- The ALH Dhruv is described as a "indigenously designed and developed... twin engine, multi-role, multi-mission new generation helicopter" in a notice on HAL's website.
- The Mark III has an electronic warfare suite and countermeasure system, among other things, and is intended for "utility tasks in defence services
The third squadron of Indian-built Advanced Light Helicopters (ALH) Dhruv Mark III was commissioned by the Indian Coast Guard on Tuesday at Porbandar, Gujarat. According to the news agency ANI, ICG director-general VS Pathania gave the helicopters their official commission.
According to Coast Guard personnel who spoke to ANI, the helicopters could perform both offensive and reconnaissance tasks because of their 12.7 mm heavy machine guns’ 1,800 metre maximum effective range. As the ALH Dhruv Mark III is entirely produced in India by Bengaluru-based Hindustan Aeronautics Limited, its introduction strengthens the Coast Guard’s maritime surveillance and recon capabilities as well as the nation’s “aatmanirbhar defence” ideology (HAL).
The Coast Guard’s second ALH Dhruv Mark III squadron was commissioned in Kerala in May. According to news agency PTI, four of these helicopters are now stationed at Kochi in the southern state, covering the coasts of Kerala, Karnataka, and the Lakshadweep islands.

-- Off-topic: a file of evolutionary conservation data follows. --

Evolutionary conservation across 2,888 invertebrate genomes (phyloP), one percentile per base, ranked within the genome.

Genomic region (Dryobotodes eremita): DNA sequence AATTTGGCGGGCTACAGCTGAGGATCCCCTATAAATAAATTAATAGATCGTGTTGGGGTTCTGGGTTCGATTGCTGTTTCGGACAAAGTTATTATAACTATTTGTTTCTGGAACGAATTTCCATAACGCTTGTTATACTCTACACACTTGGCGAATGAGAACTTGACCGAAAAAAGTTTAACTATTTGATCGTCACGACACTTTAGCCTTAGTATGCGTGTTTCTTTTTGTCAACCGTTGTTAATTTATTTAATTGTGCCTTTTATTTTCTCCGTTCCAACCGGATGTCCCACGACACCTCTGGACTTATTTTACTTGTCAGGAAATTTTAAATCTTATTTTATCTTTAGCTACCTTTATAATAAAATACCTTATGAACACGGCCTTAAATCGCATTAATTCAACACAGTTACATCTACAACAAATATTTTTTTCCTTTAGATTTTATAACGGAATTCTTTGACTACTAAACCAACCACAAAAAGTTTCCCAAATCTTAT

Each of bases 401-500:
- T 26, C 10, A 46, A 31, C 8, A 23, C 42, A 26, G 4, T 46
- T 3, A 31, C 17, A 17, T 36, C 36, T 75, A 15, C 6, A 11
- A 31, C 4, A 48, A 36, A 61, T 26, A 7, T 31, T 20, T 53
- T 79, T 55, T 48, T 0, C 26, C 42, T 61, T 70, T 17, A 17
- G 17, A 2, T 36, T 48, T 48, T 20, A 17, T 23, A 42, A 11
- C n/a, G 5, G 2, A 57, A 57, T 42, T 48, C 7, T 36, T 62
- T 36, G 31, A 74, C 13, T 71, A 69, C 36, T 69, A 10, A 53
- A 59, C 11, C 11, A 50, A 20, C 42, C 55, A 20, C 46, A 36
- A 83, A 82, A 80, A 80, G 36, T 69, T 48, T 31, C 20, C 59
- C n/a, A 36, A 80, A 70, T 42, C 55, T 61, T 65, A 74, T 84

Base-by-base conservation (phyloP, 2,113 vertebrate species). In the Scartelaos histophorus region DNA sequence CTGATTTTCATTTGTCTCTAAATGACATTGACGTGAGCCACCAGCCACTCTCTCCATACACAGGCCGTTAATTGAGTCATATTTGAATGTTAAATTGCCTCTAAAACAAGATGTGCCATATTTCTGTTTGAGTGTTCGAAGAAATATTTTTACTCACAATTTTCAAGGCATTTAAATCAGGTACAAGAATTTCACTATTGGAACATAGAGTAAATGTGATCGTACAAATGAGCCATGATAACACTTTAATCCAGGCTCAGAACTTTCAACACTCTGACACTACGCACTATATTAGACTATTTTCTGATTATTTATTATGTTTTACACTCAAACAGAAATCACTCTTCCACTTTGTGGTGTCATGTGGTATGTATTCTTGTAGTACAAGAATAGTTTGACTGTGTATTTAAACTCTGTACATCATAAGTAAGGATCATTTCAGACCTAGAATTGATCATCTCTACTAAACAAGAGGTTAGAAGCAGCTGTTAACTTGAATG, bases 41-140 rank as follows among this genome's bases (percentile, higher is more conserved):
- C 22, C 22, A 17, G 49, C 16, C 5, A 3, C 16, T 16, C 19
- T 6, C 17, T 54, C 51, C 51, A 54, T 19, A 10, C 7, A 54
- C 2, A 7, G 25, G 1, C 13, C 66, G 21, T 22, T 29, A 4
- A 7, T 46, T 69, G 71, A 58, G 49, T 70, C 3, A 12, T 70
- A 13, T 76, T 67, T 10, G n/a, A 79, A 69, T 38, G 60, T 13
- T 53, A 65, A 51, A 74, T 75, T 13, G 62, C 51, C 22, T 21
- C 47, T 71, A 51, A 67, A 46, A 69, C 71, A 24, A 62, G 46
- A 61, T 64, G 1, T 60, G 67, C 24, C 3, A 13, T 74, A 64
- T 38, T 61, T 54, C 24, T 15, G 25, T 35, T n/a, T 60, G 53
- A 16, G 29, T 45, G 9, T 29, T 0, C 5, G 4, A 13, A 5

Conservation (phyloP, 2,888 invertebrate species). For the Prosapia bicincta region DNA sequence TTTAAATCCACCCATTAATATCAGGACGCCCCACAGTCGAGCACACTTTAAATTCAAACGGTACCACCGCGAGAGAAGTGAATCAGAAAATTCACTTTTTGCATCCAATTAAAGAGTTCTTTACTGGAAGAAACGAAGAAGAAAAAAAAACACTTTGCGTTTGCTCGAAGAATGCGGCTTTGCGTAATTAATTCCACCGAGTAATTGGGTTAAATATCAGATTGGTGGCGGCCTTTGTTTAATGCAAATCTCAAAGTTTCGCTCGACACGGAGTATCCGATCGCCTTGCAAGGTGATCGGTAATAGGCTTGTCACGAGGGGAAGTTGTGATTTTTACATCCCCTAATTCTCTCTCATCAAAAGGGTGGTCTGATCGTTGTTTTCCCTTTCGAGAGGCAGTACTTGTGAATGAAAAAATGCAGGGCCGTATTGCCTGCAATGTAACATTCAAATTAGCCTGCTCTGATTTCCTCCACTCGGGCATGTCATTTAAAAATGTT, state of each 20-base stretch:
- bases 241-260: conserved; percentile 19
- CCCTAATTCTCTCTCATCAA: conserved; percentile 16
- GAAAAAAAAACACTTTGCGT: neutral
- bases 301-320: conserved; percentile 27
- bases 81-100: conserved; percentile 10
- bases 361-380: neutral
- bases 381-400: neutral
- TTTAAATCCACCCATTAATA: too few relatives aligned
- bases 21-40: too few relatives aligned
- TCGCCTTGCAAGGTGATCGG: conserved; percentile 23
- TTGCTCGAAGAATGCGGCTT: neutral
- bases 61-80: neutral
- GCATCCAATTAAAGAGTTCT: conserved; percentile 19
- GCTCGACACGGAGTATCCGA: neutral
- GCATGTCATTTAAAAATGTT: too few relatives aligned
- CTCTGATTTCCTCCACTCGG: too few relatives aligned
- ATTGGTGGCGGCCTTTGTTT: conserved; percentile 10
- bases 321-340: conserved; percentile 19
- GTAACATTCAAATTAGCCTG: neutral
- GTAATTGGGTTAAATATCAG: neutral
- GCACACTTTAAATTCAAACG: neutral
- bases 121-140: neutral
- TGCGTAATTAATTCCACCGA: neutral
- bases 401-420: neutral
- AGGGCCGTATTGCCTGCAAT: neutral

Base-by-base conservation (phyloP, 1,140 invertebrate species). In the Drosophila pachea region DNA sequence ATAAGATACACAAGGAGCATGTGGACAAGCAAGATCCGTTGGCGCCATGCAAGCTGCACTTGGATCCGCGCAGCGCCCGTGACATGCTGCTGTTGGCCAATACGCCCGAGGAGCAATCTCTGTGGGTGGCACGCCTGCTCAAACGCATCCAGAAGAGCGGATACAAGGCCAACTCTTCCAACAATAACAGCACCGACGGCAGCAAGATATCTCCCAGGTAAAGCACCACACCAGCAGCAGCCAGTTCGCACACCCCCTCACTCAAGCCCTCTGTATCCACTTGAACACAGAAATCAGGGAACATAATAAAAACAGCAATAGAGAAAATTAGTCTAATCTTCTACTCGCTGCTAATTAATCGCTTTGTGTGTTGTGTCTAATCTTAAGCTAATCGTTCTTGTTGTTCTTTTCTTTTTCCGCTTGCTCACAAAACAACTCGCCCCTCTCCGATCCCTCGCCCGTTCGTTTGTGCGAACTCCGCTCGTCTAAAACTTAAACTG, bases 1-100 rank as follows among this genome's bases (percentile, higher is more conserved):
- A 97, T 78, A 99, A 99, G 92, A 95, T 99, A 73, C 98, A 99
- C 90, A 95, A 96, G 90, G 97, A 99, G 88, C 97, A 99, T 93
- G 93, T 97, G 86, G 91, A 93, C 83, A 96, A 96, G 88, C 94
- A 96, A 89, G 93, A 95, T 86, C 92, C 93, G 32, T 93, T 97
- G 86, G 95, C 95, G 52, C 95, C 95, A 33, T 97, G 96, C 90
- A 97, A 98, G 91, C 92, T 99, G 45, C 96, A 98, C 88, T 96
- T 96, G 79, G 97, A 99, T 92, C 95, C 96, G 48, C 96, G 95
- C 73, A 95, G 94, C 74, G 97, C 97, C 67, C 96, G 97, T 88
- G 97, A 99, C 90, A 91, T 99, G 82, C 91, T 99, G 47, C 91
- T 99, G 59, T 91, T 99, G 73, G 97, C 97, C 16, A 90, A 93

The ALH Dhruv is described as a “indigenously designed and developed… twin engine, multi-role, multi-mission new generation helicopter” in a notice on HAL’s website.
The Mark III has an electronic warfare suite and countermeasure system, among other things, and is intended for “utility tasks in defence services suitable for high-altitude missions.”
The “armed variant for attack, close-air support, and high altitude operations” is equipped with turret guns, air-to-air and air-to-ground missiles, helmet-pointing devices, infrared jammers, data links, and obstacle avoidance systems, among other weapon systems and mission sensors.
In addition, the helicopters are equipped with strong Shakti engines, a full glass cockpit, high-intensity searchlights, a transportable medical intensive care unit (MICU), and high-intensity searchlights for use in search-and-rescue operations at sea.
Rajnath Singh, the minister of defence, highlighted the military’s “aatmanirbhar” campaign’s success this week by tweeting: “The purchase of goods made in India will account for 68% of procurement. We have made arrangements to solely purchase 25% from private enterprises in this as well “nies…”